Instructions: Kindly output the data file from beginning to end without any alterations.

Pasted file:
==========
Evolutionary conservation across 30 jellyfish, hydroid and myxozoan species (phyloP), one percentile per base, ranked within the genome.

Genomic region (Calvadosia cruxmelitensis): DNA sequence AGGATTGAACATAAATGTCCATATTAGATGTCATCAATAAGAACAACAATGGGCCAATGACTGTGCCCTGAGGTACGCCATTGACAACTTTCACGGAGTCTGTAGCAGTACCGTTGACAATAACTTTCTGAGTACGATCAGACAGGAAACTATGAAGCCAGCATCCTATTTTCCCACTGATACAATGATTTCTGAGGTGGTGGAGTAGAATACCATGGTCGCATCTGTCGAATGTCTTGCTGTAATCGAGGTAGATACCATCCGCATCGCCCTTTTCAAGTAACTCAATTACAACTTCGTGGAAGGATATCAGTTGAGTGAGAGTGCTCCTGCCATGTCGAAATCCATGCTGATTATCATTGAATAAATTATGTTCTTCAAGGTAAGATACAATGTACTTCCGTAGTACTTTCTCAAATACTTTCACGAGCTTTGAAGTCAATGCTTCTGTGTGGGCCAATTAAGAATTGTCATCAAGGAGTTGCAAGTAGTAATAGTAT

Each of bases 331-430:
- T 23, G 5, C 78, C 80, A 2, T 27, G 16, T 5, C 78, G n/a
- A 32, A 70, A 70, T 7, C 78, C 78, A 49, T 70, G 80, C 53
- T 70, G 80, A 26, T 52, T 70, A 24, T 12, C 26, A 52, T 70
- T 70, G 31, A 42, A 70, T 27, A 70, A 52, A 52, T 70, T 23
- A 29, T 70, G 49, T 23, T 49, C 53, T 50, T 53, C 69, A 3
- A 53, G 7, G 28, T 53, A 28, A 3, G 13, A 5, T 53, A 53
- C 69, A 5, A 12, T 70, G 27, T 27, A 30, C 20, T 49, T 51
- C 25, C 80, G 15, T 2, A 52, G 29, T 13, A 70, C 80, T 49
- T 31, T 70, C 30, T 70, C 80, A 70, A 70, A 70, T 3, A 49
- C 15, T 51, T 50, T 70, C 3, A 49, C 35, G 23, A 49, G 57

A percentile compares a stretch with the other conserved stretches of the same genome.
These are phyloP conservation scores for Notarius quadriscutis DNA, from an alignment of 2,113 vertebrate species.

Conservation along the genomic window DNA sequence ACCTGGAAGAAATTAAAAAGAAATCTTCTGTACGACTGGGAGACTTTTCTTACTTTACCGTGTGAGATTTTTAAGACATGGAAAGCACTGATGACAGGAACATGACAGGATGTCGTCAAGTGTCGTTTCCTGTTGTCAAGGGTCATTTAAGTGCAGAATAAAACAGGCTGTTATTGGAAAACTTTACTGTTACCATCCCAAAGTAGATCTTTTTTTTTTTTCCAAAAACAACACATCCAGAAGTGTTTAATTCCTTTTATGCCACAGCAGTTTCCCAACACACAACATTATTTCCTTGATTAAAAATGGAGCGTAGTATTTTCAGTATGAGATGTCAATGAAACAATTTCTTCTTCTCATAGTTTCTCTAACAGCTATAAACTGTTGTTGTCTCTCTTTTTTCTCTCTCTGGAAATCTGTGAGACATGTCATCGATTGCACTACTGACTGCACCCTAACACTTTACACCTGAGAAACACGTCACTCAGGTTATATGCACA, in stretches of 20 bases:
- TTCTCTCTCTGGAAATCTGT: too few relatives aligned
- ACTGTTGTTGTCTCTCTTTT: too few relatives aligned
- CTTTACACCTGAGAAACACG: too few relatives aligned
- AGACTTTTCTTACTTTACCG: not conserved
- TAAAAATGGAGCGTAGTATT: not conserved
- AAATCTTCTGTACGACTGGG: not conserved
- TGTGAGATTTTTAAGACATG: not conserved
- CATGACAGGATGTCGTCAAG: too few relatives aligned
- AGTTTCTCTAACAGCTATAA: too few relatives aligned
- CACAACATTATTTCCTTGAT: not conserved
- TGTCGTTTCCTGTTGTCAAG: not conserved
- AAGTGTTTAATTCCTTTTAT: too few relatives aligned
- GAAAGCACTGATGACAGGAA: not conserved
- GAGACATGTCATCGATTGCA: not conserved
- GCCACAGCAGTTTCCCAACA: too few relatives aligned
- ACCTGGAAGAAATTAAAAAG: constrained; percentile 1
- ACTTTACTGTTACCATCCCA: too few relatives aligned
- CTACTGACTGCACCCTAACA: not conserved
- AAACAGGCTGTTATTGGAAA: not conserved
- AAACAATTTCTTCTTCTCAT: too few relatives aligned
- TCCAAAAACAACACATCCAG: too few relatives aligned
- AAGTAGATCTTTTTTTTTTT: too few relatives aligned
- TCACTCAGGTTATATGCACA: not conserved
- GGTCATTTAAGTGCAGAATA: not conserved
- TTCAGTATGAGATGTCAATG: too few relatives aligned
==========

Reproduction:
Evolutionary conservation across 30 jellyfish, hydroid and myxozoan species (phyloP), one percentile per base, ranked within the genome.

Genomic region (Calvadosia cruxmelitensis): DNA sequence AGGATTGAACATAAATGTCCATATTAGATGTCATCAATAAGAACAACAATGGGCCAATGACTGTGCCCTGAGGTACGCCATTGACAACTTTCACGGAGTCTGTAGCAGTACCGTTGACAATAACTTTCTGAGTACGATCAGACAGGAAACTATGAAGCCAGCATCCTATTTTCCCACTGATACAATGATTTCTGAGGTGGTGGAGTAGAATACCATGGTCGCATCTGTCGAATGTCTTGCTGTAATCGAGGTAGATACCATCCGCATCGCCCTTTTCAAGTAACTCAATTACAACTTCGTGGAAGGATATCAGTTGAGTGAGAGTGCTCCTGCCATGTCGAAATCCATGCTGATTATCATTGAATAAATTATGTTCTTCAAGGTAAGATACAATGTACTTCCGTAGTACTTTCTCAAATACTTTCACGAGCTTTGAAGTCAATGCTTCTGTGTGGGCCAATTAAGAATTGTCATCAAGGAGTTGCAAGTAGTAATAGTAT

Each of bases 331-430:
- T 23, G 5, C 78, C 80, A 2, T 27, G 16, T 5, C 78, G n/a
- A 32, A 70, A 70, T 7, C 78, C 78, A 49, T 70, G 80, C 53
- T 70, G 80, A 26, T 52, T 70, A 24, T 12, C 26, A 52, T 70
- T 70, G 31, A 42, A 70, T 27, A 70, A 52, A 52, T 70, T 23
- A 29, T 70, G 49, T 23, T 49, C 53, T 50, T 53, C 69, A 3
- A 53, G 7, G 28, T 53, A 28, A 3, G 13, A 5, T 53, A 53
- C 69, A 5, A 12, T 70, G 27, T 27, A 30, C 20, T 49, T 51
- C 25, C 80, G 15, T 2, A 52, G 29, T 13, A 70, C 80, T 49
- T 31, T 70, C 30, T 70, C 80, A 70, A 70, A 70, T 3, A 49
- C 15, T 51, T 50, T 70, C 3, A 49, C 35, G 23, A 49, G 57

A percentile compares a stretch with the other conserved stretches of the same genome.
These are phyloP conservation scores for Notarius quadriscutis DNA, from an alignment of 2,113 vertebrate species.

Conservation along the genomic window DNA sequence ACCTGGAAGAAATTAAAAAGAAATCTTCTGTACGACTGGGAGACTTTTCTTACTTTACCGTGTGAGATTTTTAAGACATGGAAAGCACTGATGACAGGAACATGACAGGATGTCGTCAAGTGTCGTTTCCTGTTGTCAAGGGTCATTTAAGTGCAGAATAAAACAGGCTGTTATTGGAAAACTTTACTGTTACCATCCCAAAGTAGATCTTTTTTTTTTTTCCAAAAACAACACATCCAGAAGTGTTTAATTCCTTTTATGCCACAGCAGTTTCCCAACACACAACATTATTTCCTTGATTAAAAATGGAGCGTAGTATTTTCAGTATGAGATGTCAATGAAACAATTTCTTCTTCTCATAGTTTCTCTAACAGCTATAAACTGTTGTTGTCTCTCTTTTTTCTCTCTCTGGAAATCTGTGAGACATGTCATCGATTGCACTACTGACTGCACCCTAACACTTTACACCTGAGAAACACGTCACTCAGGTTATATGCACA, in stretches of 20 bases:
- TTCTCTCTCTGGAAATCTGT: too few relatives aligned
- ACTGTTGTTGTCTCTCTTTT: too few relatives aligned
- CTTTACACCTGAGAAACACG: too few relatives aligned
- AGACTTTTCTTACTTTACCG: not conserved
- TAAAAATGGAGCGTAGTATT: not conserved
- AAATCTTCTGTACGACTGGG: not conserved
- TGTGAGATTTTTAAGACATG: not conserved
- CATGACAGGATGTCGTCAAG: too few relatives aligned
- AGTTTCTCTAACAGCTATAA: too few relatives aligned
- CACAACATTATTTCCTTGAT: not conserved
- TGTCGTTTCCTGTTGTCAAG: not conserved
- AAGTGTTTAATTCCTTTTAT: too few relatives aligned
- GAAAGCACTGATGACAGGAA: not conserved
- GAGACATGTCATCGATTGCA: not conserved
- GCCACAGCAGTTTCCCAACA: too few relatives aligned
- ACCTGGAAGAAATTAAAAAG: constrained; percentile 1
- ACTTTACTGTTACCATCCCA: too few relatives aligned
- CTACTGACTGCACCCTAACA: not conserved
- AAACAGGCTGTTATTGGAAA: not conserved
- AAACAATTTCTTCTTCTCAT: too few relatives aligned
- TCCAAAAACAACACATCCAG: too few relatives aligned
- AAGTAGATCTTTTTTTTTTT: too few relatives aligned
- TCACTCAGGTTATATGCACA: not conserved
- GGTCATTTAAGTGCAGAATA: not conserved
- TTCAGTATGAGATGTCAATG: too few relatives aligned